If there are two tradeable sectors in an economy, and if one of them is a leading sector and the other one lagging, Rybczynski (pronounced Rib-Chin-Skee) theorem predicts that, over a period of time, there would be more than proportionate expansion in the leading sector, at the cost of the lagging one. This would happen when one reads Rybczynski's theorem in the light of Heckscher-Ohlin model. Alongwith, you might be interested in understanding the mechanics, by reading about what's popularly known as Dutch disease.

Cut to India. We have a leading sector in services, and a lagging (albeit important) sector in manufacturing. When I say leading, I am not referring to the sheer size, I am referring to the productivity and comparative advantage the sector enjoys in international trade. In this respect, services sector is a leading sector today. Now, if I read the theory right, what should happen over a period of time is this: 

The service sector booms, at the cost of manufacturing sector and ultimately, the manufacturing sector loses its comparative advantage in the international markets. Service sector will do very well and will be the mainstay of our trade. 

How would this happen?

Three things would work in tandem. 

First. Exchange rate mechanism would work in favor of services. India will increasingly adopt floating exchange rate in future (it is almost floating as of now). This means that the real exchange rate would ultimately settle at a value which will be determined by the net exports, which in turn will be a function of all tradeable sectors' performance combined (plus capital flows). The value, whatever it is, will be an aggregate of all sectors competitiveness. For any given exchange rate, services sector will be at a discount, as by our definition, it is more competitive in international market. This would lead to strengthening of this sector. Manufacturing sector, being relatively a laggard, will face an adverse exchange rate when compared to its level of competitiveness. This would lead to gradual erosion of comparative advantage.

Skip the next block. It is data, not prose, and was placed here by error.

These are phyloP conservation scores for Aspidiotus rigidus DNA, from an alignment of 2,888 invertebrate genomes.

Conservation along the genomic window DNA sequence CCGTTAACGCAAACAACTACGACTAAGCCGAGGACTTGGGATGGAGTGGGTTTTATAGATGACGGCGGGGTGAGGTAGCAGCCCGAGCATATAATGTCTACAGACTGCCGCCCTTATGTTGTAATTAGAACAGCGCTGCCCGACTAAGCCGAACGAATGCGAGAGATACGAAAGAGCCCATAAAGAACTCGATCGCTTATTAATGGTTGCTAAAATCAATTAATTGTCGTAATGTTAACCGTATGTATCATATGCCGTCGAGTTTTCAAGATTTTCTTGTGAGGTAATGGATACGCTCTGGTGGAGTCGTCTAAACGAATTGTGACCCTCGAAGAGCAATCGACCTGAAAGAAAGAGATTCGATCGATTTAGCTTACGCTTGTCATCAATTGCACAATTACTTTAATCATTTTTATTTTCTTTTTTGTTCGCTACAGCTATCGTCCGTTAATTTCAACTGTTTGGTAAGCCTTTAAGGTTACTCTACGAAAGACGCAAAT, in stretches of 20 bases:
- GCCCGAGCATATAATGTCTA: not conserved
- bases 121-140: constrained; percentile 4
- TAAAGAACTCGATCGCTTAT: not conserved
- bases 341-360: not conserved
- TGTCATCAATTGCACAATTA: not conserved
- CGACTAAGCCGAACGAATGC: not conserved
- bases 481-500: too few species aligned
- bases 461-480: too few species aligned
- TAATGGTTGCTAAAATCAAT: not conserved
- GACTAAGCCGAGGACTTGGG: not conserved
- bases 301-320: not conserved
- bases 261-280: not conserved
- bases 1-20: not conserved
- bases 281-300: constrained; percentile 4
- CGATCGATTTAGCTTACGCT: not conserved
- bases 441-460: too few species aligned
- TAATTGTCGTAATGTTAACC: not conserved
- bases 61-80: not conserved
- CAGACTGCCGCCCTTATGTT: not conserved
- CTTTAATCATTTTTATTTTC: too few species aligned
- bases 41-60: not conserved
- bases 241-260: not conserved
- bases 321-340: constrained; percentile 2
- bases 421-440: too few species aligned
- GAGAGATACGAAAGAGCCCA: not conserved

Second. Service sector will pay relatively higher wages to the labour due to the above advantage. This would lead to a tendency in the labour market to lean towards services. As the sector expands, it would start absorbing labour from other sectors, mainly manufacturing and agriculture. This would make availability of labour in manufacturing sector scarce, leading to wage increase and further erosion of competitiveness.

Third. Investments would move into sectors where returns are maximized. The relative margins in service sector is better than manufacturing in the present, and will continue to be so for some time to come. This would mean, that given limited investment funds, a more than proportionate portion would invest into services sector.

Is this a cause for concern? My answer is yes. Services sector is not employment intensive, unlike manufacturing. A disproportionate growth in services doesn't bode well for a job-scarce economy. Absorption of new labour, and the labour released from agri sector is an important issue. Absorption could be higher in manufacturing sector, when compared to services, and the growth of manufacturing is important from this point of view. 

The Rybczynski effect is my speculation. It might not happen. There are good reasons for our manufacturing to do well in future. Let me deliberate on that part too.

Increasingly, our manufacturing, especially sub sectors such as auto and ancillary components, engineering etc are integrating into global value chains, or what I prefer to call, International production networks. Once our sector plugs in into the global manufacturing chains, the relative comparison with services will matter less. This alone might offset the Dutch syndrome.  

Secondly, productivity of manufacturing sector will rise with time, and if things go well, our manufacturing might keep up with the comparative advantage over a longer period of time.

Thirdly, the demographic dividend of having a younger labour force in India, and gradual drying up of chinese labour force, might keep us going (China is ageing faster). The supply of labour will keep the wages low. The challenge is to train and get the labour that's industry-ready, by boosting vocational training capability of the country. Vocational training currently is a disaster in India, I will elaborate on it some other day. 

Finally, the Govt is waking up to the uncomfortable fact that manufacturing sector cannot be ignored anymore. The initiatives on National manufacturing zones is a step in that direction  If right incentives are provided, the future of this sector might become bright.

A combination of above will play out in coming years. The results will determine not only India's trade, but also decide the developmental pace and stability of the society.